State schools chiefs say it’s necessary to change how they use scores from mandated annual tests during the unprecedented disruption created by the coronavirus pandemic.
And they want assurance that President-elect Joe Biden’s administration will allow them flexibility in how they collect and report assessment data, and how they use it in their federally mandated accountability systems.
State education officials raised the issue in a call with the Biden transition team Wednesday, the Council of Chief State School Officers said in a readout of the call. But the Biden team, which has not committed to full waivers from state testing this year,did not make any promises about how it would proceed. Meanwhile, the outgoing Trump administration has given states some direction on adjusting accountability, but it has also stopped short of offering full waivers.
States are committed to"knowing where students are academically and using data to inform decision-making,” Carissa Moffat Miller, chief executive officer of CCSSO, said in a statement Thursday.
But the organization wants to work with Biden’s administration on a “streamlined, consistent process that gives states the flexibility they need on accountability measures in the coming year,” the statement said.
“It is critical for state and local education leaders to continue to lead and focus on the aspects of assessment that are most important today in the midst of this pandemic: measuring the academic progress for as many students as possible; transparently reporting those results to students, families and the public; and using the data to inform decision-making,” Moffat Miller said.
That flexibility could build on guidance released by U.S. Secretary of Education Betsy DeVos in October, said Scott Norton, CCSSO’s deputy executive director of programs. DeVos has said she opposes a full testing waiver, like the one states received in the spring after blanket school closures sparked by the pandemic. But the guidance included a “streamlined process” through which states could inform the department about how the pandemic may affect their accountability plans.
For example, measures that rely on year-over-year growth will not be possible without data from the previous school year, Norton said. In addition, many states incorporated chronic absenteeism into their systems for measuring school quality, and that data has been difficult to track during remote learning.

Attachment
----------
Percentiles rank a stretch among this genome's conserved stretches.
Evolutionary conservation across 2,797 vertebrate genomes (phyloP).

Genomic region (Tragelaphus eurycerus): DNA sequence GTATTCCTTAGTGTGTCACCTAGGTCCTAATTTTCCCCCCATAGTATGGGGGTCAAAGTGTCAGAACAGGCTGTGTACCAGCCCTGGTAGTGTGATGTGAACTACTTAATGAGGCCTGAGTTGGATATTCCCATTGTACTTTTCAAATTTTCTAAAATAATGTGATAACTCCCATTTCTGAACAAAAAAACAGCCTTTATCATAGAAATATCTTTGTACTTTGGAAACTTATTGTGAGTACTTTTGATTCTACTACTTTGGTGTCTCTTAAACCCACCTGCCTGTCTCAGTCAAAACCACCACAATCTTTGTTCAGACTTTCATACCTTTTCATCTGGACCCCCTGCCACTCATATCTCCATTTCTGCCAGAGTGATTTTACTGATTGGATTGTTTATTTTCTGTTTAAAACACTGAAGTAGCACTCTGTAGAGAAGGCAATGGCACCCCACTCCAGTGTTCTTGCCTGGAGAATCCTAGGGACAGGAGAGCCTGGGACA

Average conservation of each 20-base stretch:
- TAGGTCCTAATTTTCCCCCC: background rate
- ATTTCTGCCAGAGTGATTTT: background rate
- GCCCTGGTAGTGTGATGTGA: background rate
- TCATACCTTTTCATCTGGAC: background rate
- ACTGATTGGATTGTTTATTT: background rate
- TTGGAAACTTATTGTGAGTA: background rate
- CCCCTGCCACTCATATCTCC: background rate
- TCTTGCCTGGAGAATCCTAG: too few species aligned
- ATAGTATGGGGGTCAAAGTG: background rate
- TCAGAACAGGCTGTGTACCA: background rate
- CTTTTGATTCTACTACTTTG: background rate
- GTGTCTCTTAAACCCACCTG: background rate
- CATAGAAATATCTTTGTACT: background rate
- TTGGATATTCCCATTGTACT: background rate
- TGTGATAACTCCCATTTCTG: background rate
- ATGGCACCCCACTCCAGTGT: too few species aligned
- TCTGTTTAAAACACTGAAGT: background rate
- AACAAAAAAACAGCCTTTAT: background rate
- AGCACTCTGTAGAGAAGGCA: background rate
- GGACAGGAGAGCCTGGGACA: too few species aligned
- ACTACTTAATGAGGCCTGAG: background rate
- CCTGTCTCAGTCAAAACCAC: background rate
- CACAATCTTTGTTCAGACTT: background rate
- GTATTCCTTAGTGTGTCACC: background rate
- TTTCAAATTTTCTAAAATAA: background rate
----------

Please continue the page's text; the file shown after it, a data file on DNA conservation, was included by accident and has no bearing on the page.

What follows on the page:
CCSSO hopes the Biden administration will offer assurance that it will honor the flexibility DeVos extended, Norton said. It could also help by extending the Feb. 1 deadline for states to submit their plans, and it could offer additional flexibility, he said.
“Today, states are moving forward and exploring how to administer their statewide summative assessment to as many students as possible this spring, or exploring other similar important measures,” Moffat Miller said in her statement. “To be successful, students, families, and educators must know the results of this year’s assessment will only be used to drive supports for students.”
The issue is poised to be one of the first education flash points for the incoming administration. Some education officials say the virus has created a host of challenges that will make test scores unreliable indicators for the 2020-21 school year. And it may even be difficult to conduct in-person tests, or to reach required 95 percent participation rates, in areas where remote learning continues. In schools with in-person learning, virus mitigation strategies like social distancing may force administrators to adapt their traditional testing protocols.
But civil rights groups, and some congressional education leaders, have said test data is especially necessary to determine how well schools have served vulnerable students during the national crisis, where learning loss has been a major concern.
“I just think we have a moral responsibility to understand how all of our students are doing, where we are falling short, and we have to use data to make sure that we are doing the right thing and sending the dollars to where they are needed the most,” Washington Sen. Patty Murray, the ranking member of the Senate Education Committee, told Education Week last week. “That’s called education equity.”
Norton, of CCSSO, said that some states, concerned about reliable achievement data, are also measuring “opportunity to learn” indicators to determine where additional resources are most needed. Those could include factors like how many days students in remote learning have access to live instruction, or how many students have access to reliable internet or devices.
Some in the education world, especially those who criticize testing under normal circumstances have pushed even further, saying the Education Department should once again allow cancellation of all state testing.
“Even with flawless rollout of COVID-19-vaccination programs, it is unlikely that all or even a large majority of students will be back to full-time, in-school learning by the end of February,” University of Colorado Boulder Professor Lorrie A. Shepard wrote today in an Education Week opinion piece. “I think a good rule of thumb would be that students should have been back to normal school for at least a month before being asked to spend a week taking state tests.”
As we’ve reported, some states have already sought to downplay standardized tests this year. Texas, for example, has opted to continue its annual STAAR testing, but it won’t use students’ scores to rank schools under its state system.